In the test arrangement according to the example, the hydrocarbon feedstock, the methanol and the side stream from distillation are mixed together and the mixmre is through reactors 1, 2 and 3, which are filled with ion exchange resin beds. The hydrocarbon feedstock contains hydrocarbons in C3 - C7 range. The reactors can be fixed or fluidized bed or tubular reactors. The reactors may be arranged in series, as shown in the drawing, or in parallel. If there are more than two reactors they may also be arranged in series/parallel. Because of the reaction there is a temperature rise in the prereactors in the range from about 5 to about 15 °C depending on the efficiency of th reactor insulation. From the reactors the mixture is conducted to distillation column 4. The location of the feed point is defined below more specifically. At the bottom of the distillation column 4 there is a steam reboiler 9. The distillation column can be a packed column or one provided with valve, sieve or bubble-cap trays. The overhead of the column is removed via a condenser 10 to a reflux drum 11, from which the overhead is removed by means of a pump 12. A part of the overhead is forwarded to further processing and a part thereof is returned to the distillation column. MTBE and heavier ethers are removed with the bottoms product. In addition to the ethers, the bottoms product also contains unreacted C4+ hydrocarbons. The reflux ratio of the distillation process is adjusted so that the distillate amount removed from the process a least substantially corresponds to the amount of C3 hydrocarbons of the feed.

The reflux ratio of the column is preferably from about 1 to 500. Even greater ratios can be used in pilot plant equipments. According to the invention, the reflux ratio is adjusted so that the distillate amount removed from the process at least substantially corresponds to the amount of C3 hydrocarbons of the feed.

From the distillation column 4 a side stream is taken and mixed with fresh hydrocarbo and alkanol feeds as described above.

Figure 2 shows a further improvement of the above-described embodiment. The main difference between the two processes is that, in order to provide a C4 fraction or a C4-C5 fraction suitable for further processing by alkylation, there is a second distillation column 15, which is used for separating the C4 and/or C5 hydrocarbons from the ethers. Normally, only so much C4 and/or C5 hydrocarbons are taken in the overhead product that no MTBE/ETBE will go into said product.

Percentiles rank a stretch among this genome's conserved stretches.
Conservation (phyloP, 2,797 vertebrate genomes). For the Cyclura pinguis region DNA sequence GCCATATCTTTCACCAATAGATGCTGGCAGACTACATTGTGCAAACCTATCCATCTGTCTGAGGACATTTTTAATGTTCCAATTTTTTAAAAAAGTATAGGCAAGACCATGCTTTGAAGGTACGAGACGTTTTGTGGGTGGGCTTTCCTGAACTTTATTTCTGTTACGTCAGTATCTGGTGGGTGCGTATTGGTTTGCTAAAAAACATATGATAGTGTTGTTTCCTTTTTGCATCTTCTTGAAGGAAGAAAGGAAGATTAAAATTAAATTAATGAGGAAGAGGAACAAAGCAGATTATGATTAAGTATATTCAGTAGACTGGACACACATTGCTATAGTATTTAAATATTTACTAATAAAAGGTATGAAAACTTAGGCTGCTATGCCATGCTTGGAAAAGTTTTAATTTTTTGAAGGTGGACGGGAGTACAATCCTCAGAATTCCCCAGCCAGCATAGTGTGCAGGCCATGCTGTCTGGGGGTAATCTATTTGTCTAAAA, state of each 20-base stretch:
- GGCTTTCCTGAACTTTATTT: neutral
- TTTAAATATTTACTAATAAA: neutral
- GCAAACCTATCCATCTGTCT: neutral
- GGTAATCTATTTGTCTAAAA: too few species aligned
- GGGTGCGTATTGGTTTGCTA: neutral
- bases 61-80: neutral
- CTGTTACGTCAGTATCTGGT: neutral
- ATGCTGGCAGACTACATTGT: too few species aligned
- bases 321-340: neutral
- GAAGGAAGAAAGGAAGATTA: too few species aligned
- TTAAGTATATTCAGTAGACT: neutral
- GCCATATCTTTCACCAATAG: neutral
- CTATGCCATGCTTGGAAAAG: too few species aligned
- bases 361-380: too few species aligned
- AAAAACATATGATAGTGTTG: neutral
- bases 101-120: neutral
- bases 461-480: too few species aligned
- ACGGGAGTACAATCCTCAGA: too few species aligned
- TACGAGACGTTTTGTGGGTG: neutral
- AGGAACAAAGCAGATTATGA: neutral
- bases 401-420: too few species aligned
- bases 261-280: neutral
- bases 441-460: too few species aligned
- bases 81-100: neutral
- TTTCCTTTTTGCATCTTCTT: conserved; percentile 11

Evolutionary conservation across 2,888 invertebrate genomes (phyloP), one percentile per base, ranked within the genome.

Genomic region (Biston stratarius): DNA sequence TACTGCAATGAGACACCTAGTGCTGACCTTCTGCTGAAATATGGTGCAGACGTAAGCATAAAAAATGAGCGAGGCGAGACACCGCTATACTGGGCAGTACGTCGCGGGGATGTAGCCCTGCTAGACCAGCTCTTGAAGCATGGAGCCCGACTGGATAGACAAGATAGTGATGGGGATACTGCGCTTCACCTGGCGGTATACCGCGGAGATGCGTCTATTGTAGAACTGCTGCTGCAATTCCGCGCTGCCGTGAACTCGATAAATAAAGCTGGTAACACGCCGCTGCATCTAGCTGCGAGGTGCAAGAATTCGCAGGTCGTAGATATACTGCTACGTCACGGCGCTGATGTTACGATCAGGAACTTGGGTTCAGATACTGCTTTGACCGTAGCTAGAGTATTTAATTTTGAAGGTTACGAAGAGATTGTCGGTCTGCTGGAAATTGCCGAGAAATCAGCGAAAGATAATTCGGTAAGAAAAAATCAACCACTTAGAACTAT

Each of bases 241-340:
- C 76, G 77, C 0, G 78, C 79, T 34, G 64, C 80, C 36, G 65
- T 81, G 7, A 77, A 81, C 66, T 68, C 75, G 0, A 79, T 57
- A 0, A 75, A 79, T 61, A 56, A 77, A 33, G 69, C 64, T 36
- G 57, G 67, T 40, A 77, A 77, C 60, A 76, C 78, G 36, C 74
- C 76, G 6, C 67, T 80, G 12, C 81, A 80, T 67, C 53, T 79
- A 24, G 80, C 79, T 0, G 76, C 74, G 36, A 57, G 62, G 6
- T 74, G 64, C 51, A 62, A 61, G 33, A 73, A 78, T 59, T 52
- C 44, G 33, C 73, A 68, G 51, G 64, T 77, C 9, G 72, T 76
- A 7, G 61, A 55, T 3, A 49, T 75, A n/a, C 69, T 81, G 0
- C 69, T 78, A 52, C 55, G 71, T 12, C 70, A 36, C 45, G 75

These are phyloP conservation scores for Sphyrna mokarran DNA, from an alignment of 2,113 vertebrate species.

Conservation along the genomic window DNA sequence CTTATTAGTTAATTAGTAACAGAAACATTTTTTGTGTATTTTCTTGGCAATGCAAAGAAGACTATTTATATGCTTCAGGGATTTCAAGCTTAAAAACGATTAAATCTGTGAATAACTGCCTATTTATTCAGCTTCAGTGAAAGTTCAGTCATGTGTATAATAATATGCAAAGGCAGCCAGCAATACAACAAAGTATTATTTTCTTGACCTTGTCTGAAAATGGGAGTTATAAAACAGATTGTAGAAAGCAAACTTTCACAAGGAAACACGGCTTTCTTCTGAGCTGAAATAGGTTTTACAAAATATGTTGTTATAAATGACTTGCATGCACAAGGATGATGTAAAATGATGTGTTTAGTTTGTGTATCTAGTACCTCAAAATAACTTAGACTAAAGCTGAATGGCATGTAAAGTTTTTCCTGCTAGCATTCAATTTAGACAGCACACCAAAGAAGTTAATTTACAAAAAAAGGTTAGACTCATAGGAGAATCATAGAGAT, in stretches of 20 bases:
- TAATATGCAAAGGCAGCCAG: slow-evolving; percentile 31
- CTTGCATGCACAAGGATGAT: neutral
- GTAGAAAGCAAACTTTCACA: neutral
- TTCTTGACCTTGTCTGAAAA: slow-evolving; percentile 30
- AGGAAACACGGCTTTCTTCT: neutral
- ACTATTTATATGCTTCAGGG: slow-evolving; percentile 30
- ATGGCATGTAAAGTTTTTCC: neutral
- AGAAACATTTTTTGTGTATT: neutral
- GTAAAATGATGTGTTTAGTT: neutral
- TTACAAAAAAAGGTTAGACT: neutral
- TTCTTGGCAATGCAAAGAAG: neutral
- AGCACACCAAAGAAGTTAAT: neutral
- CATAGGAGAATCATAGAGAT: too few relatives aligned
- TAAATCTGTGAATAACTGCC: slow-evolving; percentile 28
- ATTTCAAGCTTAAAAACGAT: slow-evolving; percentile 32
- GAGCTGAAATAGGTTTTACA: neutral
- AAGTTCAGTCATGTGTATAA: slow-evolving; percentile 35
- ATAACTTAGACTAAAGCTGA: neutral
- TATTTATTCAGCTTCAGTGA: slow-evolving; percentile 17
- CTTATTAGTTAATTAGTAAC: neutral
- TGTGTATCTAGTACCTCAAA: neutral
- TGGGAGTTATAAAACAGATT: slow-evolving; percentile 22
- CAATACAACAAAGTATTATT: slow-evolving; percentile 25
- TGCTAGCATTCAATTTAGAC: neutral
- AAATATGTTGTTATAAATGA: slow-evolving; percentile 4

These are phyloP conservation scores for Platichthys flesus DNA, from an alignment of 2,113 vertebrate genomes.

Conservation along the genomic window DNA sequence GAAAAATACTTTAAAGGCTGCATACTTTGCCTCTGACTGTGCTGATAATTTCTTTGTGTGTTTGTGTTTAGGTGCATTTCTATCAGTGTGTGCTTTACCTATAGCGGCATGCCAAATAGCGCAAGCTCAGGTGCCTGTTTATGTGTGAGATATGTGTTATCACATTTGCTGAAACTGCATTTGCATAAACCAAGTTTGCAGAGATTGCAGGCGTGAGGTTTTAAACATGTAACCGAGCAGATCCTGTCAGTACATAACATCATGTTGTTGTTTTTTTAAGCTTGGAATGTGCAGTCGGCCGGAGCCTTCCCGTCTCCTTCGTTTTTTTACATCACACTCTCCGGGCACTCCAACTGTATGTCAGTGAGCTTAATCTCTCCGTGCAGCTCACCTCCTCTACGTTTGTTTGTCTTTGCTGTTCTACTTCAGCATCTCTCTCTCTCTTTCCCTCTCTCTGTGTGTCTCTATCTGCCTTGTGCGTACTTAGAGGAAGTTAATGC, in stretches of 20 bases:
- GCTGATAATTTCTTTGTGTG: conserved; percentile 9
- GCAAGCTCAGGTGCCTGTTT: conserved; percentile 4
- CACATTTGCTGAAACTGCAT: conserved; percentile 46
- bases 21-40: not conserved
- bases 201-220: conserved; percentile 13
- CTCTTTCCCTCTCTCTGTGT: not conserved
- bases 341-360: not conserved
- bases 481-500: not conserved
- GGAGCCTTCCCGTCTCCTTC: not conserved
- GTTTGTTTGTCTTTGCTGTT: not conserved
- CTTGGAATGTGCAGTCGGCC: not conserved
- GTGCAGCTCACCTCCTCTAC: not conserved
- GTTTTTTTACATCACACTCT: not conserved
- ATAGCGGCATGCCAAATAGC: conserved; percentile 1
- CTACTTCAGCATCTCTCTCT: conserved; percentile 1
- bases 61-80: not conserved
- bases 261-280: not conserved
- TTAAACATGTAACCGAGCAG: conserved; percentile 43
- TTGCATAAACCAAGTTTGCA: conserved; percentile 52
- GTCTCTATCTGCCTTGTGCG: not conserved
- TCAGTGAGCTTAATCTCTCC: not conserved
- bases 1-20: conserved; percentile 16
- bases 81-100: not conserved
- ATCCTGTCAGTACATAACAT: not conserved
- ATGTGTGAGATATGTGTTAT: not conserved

The following working examples will clarify the invention:

Example 1
Preparation of ETBE by using a catalytic distillation reactor system with two reactors

The apparatus configuration depicted in Figure 1 is employed with the exception that only two reactors (reactors 1 and 2) are used. The main column contains 60 theoretical trays, the reflux ratio is 80 and the operational pressure 1400 kPa. The temperature at the top of the column is 38.4 °C and at the bottom 100.8 °C. The reactor 1 is operated adiabatically and its temperatures from inlet to outlet are 56.0 and 70.0 °C,
respectively. The reactor 2 is also operated adiabatically and its temperatures from inlet to outlet are 39.9 and 42.0 °C, respectively.

The hydrocarbon feedstock (30.0 kg/h) comprises a C4 stream from a FCC unit having the following composition:

C3 3.50 wt-%
Isobutene 17.00 wt-%
C4 remain. 76.55 wt-%
2-Methyl-2-Butene 0.09 wt-%
C5 remain. 2.86 wt-%
Total 100.00 wt-%

The feedstock contains no ethanol or ETBE. All of the ethanol used for the
etherification reaction is fed into the reactors. The ethanol feed amounts to 4.06 kg/h.

Table 1 indicates the products of the ETBE preparation process.

Table 1. Products of the ETBE process

Distillation Column
Distillate Bottoms product
wt-% wt-%
c3 84.44 0.01
Isobutene 0.15 0.76
C4 remain. 15.40 69.38
2-Methyl-2-Butene 0.00 0.28
C5 0.00 2.37
EtOH 0.01 0.24
ETBE 0.00 26.88
TAEE 0.00 0.08
Total 100.00 100.00
Amount, kg/h 1.24 32.83

Example 2
Preparation of mixed ethers by using a catalytic distillation reactor system with three reactors

The apparatus configuration depicted in Figure 1 is used. The main column contains 6 theoretical trays, the reflux ratio is 100 and the operational pressure 1400 kPa.
The temperature at the top of the column is 48 °C and at the bottom 141 °C.
The reactors is operated adiabatically and their temperatures are shown below:

Inlet, °C Outlet, °C
Reactor 1 43 56
Reactor 2 56 58
Reactor 3 39 40

The hydrocarbon feedstock (30.0 kg/h) comprises a C4 stream from a FCC unit and FCC light gasoline, the mixture having the following composition:

C3 1.25 wt-%
Isobutene 5.33 wt-%
C4 remain. 22.30 wt-%
2-Methy 1- 1 -Butene 1.10 wt- %
2-Methyl-2-Butene 7.90 wt-%
C5 remain. 24.53 wt-%
C6 reactive 9.75 wt-%
C6 remain. 27.84 wt-%

Total 100.00 wt-%

The feedstock contains no methanol or ethers. All of the methanol used for the etherification reactions is fed into the reactors. The methanol feed amounts to 2.43 kg/h.

Table 2 indicates the products of the mixed ether preparation process.

Table 2. Products of the mixed ether process

Distillation Column
Distillate Bottoms product
wt-% wt-% c3 74.26 0.12

Isobutene 0.04 0.02

C4 remain. 23.62 20.56

2-Methyl-l -Butene 0.00 0.12

2-Methyl-2-Butene 0.00 1.97

C5 remain. 0.00 23.03

C6 reactive 0.00 4.37

C6 remain. 0.00 26.12

MeOH 2.08 0.01

MTBE 0.00 7.83

TAME 0.00 9.24

THME 0.00 6.60

Total 100.00 100.00

Amount, kg/h 0.45 31.98